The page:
At the Miss Amazing pageant
The word “amazing,” meaning something that causes great surprise or wonder, is one of those terms that has become trendy, and greatly overused. Far too many things today are called “amazing,” but in the case of the Pennsylvania Miss Amazing pageant, held recently at Easton HS, the use of the adjective is entirely appropriate. The pageant is truly amazing because it provides opportunities for girls and women with disabilities to build their self-confidence and self-esteem in a supportive environment, while redefining in positive ways what it means to be beautiful.
This year, 18 girls and women from the Lehigh Valley and beyond, participated in the third annual statewide event. Contestants ranged in age from 5-9 (Rising Stars) to 36+ (Shooting Stars), and were judged in three categories: the interview; evening gowns; and talent.
A panel of three judges interviewed the contestants before the public phase to observe how the women conducted themselves. The judges – Carolyn Edwards, Linda Lechner and Rosemary Morgan – all have backgrounds working with the developmentally disabled and persons with special needs.
In the talent phase, Rising Star Rebecca Jurchak performed cheerleading and gymnastic routines to a cheering audience. At school in Exeter Township, she is an Exeter Panthers D-team cheerleader. Francesca Scarano used her eye-gaze computer to read a poem. Others lip-synched or sang over hit songs, but no matter what the talent or how good it was, the audience of friends, family and volunteers applauded just as enthusiastically for everyone. They knew the real accomplishment was just getting up on stage and trying.
Miss Amazing State Director Amy Behrend explained the reason for the interview and talent categories.
“Talking and performing before a supportive audience is a way for those with disabilities to gain poise and develop public speaking skills,” she said.
When the time came for awards everyone got a medal hung around her neck after the talent competition – the reward for participating and persevering. The final judging was more about recognition than competition, with each contestant being named either a queen, princess or shooting star. Each also was given a rhinestone crown and a bouquet of flowers in recognition of the fact that they are all amazing.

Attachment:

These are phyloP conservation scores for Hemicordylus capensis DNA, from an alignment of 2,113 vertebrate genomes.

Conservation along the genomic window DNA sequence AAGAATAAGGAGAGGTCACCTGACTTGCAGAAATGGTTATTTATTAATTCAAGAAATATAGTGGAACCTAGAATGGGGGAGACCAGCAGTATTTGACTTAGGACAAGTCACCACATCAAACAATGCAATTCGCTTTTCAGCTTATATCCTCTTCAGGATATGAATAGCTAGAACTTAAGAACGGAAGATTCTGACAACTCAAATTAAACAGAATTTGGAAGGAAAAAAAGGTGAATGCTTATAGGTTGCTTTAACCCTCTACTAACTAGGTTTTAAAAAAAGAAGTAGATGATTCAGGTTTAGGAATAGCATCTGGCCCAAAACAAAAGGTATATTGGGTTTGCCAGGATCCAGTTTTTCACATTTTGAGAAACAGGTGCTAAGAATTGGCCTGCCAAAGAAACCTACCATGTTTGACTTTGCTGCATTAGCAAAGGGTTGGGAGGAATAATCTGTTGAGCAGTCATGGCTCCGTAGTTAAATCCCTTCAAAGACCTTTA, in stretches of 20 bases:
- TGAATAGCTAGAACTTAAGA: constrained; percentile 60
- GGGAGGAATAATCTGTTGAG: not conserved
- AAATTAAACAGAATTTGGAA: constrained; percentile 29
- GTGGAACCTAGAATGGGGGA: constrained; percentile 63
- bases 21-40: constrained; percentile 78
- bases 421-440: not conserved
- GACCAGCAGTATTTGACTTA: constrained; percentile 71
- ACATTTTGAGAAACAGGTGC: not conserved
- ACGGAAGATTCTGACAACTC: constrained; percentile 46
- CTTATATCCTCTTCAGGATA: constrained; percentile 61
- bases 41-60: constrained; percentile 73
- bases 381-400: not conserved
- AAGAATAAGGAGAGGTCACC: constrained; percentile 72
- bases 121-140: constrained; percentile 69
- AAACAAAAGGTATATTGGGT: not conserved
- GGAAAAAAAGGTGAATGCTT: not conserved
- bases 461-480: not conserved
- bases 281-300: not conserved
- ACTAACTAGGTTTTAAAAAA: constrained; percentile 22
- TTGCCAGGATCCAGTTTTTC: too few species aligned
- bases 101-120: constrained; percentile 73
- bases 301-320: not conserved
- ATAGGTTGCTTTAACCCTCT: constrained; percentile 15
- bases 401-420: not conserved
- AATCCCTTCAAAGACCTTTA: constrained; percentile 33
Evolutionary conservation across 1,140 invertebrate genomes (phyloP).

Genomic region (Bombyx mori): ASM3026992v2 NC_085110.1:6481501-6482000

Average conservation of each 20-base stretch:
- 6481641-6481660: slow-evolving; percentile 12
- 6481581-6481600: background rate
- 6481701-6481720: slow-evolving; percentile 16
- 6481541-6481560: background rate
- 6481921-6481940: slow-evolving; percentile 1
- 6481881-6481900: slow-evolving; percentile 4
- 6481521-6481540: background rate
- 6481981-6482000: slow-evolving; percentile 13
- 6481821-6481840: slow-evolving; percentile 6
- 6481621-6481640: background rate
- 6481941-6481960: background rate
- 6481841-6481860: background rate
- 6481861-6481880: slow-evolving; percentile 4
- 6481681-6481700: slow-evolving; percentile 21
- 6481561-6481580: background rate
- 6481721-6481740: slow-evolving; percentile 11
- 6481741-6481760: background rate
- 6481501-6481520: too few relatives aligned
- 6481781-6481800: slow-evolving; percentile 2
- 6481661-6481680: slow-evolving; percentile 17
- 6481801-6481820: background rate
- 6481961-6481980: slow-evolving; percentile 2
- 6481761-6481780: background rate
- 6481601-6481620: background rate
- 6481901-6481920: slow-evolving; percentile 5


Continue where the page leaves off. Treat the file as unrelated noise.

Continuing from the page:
Emcee Holly Harrar, former local titleholder for the Miss America Organization, and advocate for inclusion of people with disabilities, read the names of each contestant and told something about their special qualities, hobbies, goals and ambitions. Among those introduced were the queens in each of the six divisions. They were:
• Mileena Schaffer, Hellertown, Pre-teen (age 10-12), loves to sing and dance, and hopes to work in a beauty salon to help people feel beautiful.
• Francesca Scarano, Mountaintop, Junior Teen (13-15), helps raise awareness and funds for her disease, and strives to do everything typical people do. She talks with her eyes through her computer, and touches many hearts without speaking.
• Kelsey Anthony, Northampton, Teen (16-19), takes seven dance classes and is on a competition team. She would like a job as a princess with Disney so she can keep dancing.
• Mariah Allen, Warren, Junior Miss (20-23), volunteers with children at a local school, and would like to be a reading specialist, and teach dance to girls with disabilities.
• Kimberly Lagala, Allentown, Miss (24-27), wants to be independent, and be able to go on vacations.
• Ricki Fratcelli, Allentown, 2018 Senior Miss (28-35), strives to be as independent as possible.
Pennsylvania Miss Amazing is one of 30 state divisions of Miss Amazing, Inc., a national non-profit organization dedicated to providing opportunities for girls and women with disabilities. The Miss Amazing movement was founded in Omaha, Neb., in 2007 by a then 13-year-old Jordan Somer, a former Miss Nebraska Teen winner.